If you enjoyed the Disney film One of Our Dinosaurs is Missing, you may well enjoy How Kirsty Jenkins Stole the Elephant.  Just before he dies, Kirsty’s grandfather asks her to take care of his allotment and she promises that she will.  Unfortunately that means nothing to the man from the council.  Kirsty and her half-siblings try a number of ways to convince Mr Thomas that he should follow granddad’s dying wish.  Can you guess what their final plan involves?  It is truly ingenious.

Nine picture book coversAs I’ve mentioned before, I am curating a series of book lists for Hampshire County Council with the umbrella title When a Book Might Help.  The idea is to provide some suggested book titles that might be of comfort and support to families dealing with difficult situations.  As a result I get to read lots of picture books and early readers.  There were some lovely picture books in this collection.  My favourite was Slug Needs a Hug, a delightful story about a little slug who thinks his mum doesn’t hug him because of the way he looks.  He listens to a host of different creatures who all suggest ways he might improve his appearance and he tries to follow their advice – all at the same time.  His mum tells him how much she loves him and wants to hug him.  Unfortunately she can’t because they don’t have arms, so they kiss instead.  This will shortly be added to the ‘Body Confidence’ book list.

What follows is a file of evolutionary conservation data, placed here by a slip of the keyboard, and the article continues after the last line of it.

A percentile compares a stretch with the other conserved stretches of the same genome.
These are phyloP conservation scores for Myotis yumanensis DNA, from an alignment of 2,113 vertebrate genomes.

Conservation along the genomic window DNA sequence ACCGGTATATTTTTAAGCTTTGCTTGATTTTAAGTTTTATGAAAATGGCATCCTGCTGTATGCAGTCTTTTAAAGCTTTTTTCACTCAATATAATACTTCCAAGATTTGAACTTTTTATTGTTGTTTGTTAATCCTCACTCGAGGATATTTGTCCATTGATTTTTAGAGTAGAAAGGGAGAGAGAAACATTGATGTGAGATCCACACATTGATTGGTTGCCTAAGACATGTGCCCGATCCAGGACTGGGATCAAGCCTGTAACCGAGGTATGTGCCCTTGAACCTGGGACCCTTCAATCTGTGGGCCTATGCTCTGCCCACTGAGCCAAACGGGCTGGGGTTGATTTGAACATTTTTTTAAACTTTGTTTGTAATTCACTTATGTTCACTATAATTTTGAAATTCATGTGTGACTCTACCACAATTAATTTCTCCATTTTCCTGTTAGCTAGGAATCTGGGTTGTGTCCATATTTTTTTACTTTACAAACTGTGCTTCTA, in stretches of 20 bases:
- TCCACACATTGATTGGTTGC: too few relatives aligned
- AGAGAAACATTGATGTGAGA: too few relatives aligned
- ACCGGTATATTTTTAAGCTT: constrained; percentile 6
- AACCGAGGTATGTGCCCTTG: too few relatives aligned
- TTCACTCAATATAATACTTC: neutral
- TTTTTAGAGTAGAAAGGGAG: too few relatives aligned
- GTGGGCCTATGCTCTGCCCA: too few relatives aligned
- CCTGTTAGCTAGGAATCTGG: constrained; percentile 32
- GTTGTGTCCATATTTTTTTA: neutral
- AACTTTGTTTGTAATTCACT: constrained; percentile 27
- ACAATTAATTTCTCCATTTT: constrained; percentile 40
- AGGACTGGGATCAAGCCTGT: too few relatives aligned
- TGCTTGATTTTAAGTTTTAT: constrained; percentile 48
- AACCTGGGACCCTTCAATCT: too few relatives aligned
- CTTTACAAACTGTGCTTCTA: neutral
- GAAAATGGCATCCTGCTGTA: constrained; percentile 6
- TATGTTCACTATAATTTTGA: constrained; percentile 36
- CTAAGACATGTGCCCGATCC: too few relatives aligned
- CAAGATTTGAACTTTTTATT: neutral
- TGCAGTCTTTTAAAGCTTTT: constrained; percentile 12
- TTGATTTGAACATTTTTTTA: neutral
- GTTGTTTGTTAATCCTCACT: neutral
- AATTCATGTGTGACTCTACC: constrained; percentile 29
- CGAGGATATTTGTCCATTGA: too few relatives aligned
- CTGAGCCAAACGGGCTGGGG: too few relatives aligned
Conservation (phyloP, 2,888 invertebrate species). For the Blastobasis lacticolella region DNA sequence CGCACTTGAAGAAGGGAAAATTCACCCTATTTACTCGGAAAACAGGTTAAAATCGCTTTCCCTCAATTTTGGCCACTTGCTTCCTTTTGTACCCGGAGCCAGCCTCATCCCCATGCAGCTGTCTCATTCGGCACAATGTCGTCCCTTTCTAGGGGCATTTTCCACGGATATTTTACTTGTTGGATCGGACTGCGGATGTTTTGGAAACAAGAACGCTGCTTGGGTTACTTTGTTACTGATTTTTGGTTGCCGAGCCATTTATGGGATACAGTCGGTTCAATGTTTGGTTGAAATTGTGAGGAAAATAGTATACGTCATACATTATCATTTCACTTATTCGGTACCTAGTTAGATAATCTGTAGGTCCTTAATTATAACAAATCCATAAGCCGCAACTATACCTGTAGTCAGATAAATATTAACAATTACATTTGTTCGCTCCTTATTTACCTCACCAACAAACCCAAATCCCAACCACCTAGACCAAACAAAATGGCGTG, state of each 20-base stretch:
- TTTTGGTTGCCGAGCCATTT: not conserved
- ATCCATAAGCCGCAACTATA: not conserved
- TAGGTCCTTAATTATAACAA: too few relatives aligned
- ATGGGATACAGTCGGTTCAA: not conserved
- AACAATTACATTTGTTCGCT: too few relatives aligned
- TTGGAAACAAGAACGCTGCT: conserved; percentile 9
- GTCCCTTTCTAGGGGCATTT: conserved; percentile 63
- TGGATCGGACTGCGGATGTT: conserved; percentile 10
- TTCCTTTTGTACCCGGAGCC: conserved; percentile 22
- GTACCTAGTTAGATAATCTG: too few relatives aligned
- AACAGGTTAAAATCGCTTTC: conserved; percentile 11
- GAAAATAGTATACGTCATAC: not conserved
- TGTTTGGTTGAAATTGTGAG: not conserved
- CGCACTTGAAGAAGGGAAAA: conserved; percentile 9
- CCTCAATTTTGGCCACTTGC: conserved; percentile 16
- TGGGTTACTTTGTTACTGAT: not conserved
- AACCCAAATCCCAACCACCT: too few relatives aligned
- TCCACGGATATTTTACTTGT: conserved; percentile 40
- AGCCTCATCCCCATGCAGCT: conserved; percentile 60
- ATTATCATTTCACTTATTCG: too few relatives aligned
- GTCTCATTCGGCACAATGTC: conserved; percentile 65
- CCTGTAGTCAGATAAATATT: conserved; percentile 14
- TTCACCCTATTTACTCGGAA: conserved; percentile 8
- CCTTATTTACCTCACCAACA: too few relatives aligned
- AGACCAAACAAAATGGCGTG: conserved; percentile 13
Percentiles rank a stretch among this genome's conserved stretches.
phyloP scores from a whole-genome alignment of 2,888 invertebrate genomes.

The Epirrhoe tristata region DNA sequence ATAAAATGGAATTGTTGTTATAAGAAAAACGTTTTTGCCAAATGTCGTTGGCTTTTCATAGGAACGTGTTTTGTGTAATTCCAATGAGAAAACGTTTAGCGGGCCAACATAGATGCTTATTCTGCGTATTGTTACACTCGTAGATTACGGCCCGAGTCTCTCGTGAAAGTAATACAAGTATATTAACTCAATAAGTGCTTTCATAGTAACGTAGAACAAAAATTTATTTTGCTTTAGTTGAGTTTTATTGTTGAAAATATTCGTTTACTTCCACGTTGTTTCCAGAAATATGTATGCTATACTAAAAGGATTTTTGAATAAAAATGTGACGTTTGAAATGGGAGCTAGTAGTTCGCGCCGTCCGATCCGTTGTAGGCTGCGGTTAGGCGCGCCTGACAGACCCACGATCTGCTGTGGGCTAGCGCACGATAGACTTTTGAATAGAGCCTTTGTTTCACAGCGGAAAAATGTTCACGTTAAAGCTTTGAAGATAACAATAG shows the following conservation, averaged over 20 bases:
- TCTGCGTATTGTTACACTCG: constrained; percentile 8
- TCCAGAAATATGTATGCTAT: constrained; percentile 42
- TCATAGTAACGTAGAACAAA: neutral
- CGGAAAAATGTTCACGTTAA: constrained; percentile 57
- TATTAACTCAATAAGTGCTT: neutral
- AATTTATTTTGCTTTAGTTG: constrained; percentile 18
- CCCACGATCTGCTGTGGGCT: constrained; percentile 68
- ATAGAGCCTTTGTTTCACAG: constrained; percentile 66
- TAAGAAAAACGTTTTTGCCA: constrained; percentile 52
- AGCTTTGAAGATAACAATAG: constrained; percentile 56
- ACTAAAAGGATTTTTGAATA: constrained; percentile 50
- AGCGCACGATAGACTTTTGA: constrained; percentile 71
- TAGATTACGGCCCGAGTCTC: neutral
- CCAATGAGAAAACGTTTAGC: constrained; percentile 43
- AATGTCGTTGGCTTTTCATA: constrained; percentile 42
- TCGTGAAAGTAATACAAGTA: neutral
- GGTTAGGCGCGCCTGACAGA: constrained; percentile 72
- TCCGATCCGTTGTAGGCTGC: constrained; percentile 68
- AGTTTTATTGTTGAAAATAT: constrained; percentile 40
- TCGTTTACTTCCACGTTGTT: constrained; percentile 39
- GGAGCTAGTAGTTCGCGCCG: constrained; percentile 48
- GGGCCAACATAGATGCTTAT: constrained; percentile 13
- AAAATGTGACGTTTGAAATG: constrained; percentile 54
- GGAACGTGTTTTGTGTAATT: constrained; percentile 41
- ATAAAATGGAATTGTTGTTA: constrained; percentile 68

6 book coversI look forward to every new book from Harlan Coben.  He writes gripping stories with clever twists and engaging characters.  The Stranger didn’t disappoint and I really hadn’t expected it to end the way it did.

Please don’t think I haven’t enjoyed, or at least found something of merit, in all the books I’ve read over the last few weeks.  I just didn’t want to bury you in an avalanche of reviews.  I’ll try to be back on track next week and just have a handful of books to how you.